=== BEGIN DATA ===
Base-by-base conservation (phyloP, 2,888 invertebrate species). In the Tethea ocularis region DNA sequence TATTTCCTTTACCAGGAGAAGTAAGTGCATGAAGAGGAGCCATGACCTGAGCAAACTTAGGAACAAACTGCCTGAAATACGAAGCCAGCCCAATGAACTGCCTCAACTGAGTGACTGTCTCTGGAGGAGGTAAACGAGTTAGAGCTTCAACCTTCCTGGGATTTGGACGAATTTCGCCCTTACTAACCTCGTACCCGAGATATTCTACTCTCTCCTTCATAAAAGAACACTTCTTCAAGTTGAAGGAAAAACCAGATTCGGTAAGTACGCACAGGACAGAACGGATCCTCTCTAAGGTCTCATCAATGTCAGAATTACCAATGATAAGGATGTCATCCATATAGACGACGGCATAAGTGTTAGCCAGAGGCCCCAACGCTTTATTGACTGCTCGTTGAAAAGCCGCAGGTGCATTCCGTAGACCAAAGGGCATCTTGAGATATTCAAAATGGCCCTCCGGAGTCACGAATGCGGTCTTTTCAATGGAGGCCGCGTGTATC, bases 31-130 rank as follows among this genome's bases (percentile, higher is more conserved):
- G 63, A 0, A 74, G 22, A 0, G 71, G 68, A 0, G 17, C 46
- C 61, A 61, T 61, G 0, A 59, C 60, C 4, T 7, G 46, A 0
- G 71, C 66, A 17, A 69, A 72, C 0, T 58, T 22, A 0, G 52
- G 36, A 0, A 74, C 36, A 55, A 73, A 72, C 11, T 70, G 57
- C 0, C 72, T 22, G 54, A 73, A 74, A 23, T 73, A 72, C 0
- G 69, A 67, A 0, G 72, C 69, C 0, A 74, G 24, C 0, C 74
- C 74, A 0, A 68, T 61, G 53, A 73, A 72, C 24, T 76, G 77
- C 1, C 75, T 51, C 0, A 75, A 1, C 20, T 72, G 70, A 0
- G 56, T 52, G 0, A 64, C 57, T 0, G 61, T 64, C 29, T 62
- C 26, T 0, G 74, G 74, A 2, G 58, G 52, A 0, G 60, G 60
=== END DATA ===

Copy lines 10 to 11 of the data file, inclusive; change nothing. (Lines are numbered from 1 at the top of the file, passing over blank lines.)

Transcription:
- G 56, T 52, G 0, A 64, C 57, T 0, G 61, T 64, C 29, T 62
- C 26, T 0, G 74, G 74, A 2, G 58, G 52, A 0, G 60, G 60